chap. i — meet the aye aye

Aye Aye

Daubentonia madagascariensis

Animal Stats

OrderPrimates
FamilyDaubentoniidae
PopulationUnknown but declining
Weightfrom 2.6 kg
Sizefrom 56 to 61 cm
Threat StatusEndangered

Where It Lives

chap. ii — Fascinating Facts

The primate that uses echo-location

The aye-aye is the world’s largest nocturnal primate and the only one to use echo-location to find food. Its strong jaws can even bite through aluminium and concrete.

chap. iii — a closer look

The Aye Aye's Story

The aye-aye is the world’s largest nocturnal primate and, like other lemurs, is found only in Madagascar. It has evolved a series of adaptations to fit its unusual feeding habits, making it one of the most bizarre-looking animals on the planet. 

Among the aye-aye’s peculiar features are its skeletally thin middle finger, which it uses to tap on branches before listening for the reverberations of grubs moving in cavities beneath the tree-bark with its large ears – a process known as echolocation. If a grub is heard, the aye-aye rips open the cavity with its incredibly strong teeth and hooks out the grub with its highly dextrous fourth finger. This finger has its own ball and socket joint, making it especially effective at ‘fishing out’ the grubs. 

Sometimes referred to as Madagascar’s version of the woodpecker, the aye-aye is known to occur in numerous protected areas across the country, including 13 national parks and 13 special reserves. Yet because it’s sighted so infrequently, scientists still have only a limited understanding of how many aye-aye’s there actually are. Consequently, there’s an urgent need for a systematic census of the species throughout its range, with the ultimate objective of developing a conservation action plan that protects its long-term future.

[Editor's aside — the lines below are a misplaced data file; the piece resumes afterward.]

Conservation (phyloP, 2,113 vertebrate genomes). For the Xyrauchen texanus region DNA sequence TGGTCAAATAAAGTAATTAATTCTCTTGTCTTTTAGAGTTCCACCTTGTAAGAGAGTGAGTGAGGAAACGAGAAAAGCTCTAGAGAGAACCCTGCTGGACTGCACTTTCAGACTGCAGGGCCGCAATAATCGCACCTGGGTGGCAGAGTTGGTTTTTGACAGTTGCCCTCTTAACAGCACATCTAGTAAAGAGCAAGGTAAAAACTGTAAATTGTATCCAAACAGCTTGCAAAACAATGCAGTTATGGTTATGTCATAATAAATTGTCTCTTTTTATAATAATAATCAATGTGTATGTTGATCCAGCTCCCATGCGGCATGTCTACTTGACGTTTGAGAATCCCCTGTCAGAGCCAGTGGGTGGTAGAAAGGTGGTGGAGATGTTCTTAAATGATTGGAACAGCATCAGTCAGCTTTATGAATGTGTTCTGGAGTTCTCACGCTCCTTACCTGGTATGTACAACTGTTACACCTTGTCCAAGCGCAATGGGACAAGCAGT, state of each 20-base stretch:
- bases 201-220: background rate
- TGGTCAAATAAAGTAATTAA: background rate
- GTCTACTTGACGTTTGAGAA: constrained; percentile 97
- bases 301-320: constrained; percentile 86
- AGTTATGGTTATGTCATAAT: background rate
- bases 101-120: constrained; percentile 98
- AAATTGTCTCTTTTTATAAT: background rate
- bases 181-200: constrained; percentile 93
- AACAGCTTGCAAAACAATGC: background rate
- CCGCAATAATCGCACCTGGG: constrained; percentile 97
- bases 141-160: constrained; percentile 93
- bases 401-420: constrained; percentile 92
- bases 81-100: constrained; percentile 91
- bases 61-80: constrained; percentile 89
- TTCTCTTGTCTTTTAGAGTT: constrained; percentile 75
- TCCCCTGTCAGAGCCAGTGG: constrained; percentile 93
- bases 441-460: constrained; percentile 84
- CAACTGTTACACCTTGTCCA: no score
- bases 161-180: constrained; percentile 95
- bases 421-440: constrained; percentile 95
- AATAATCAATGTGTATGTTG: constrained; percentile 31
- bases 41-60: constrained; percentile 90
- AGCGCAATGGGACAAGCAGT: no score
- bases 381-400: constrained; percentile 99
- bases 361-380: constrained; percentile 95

Even more worryingly, the aye-aye’s odd appearance has led to the rise of local superstitions regarding it as an evil omen and a crop-pest. In many areas, it’s killed on sight. Meanwhile, widespread habitat loss in Madagascar caused by agriculture and land development is putting the aye-aye’s forest home at risk. Together, these twin threats have resulted in a drastic decline in the aye-aye population.

What’s being done?

As of 2010, there were approximately 50 aye-ayes in various zoological collections worldwide, including a captive breeding programme involving various institutions managed under an European Endangered Species Programme (EEP) and a Species Survival Plan (SPP). However, the species has not yet bred successfully in second generation in captivity, meaning local conservation is the most important factor in improving its survival prospects. The local Malagasy organisation “Groupe d’Etude et de Recherche sur les Primates de Madagascar” (GERP) is leading a programme of work that includes population monitoring efforts, reforestation projects and community engagement and education to promote co-existence with lemurs. Monitoring efforts are led by volunteer forest patrols, including community members who are trained in gathering data and patrolling the forests.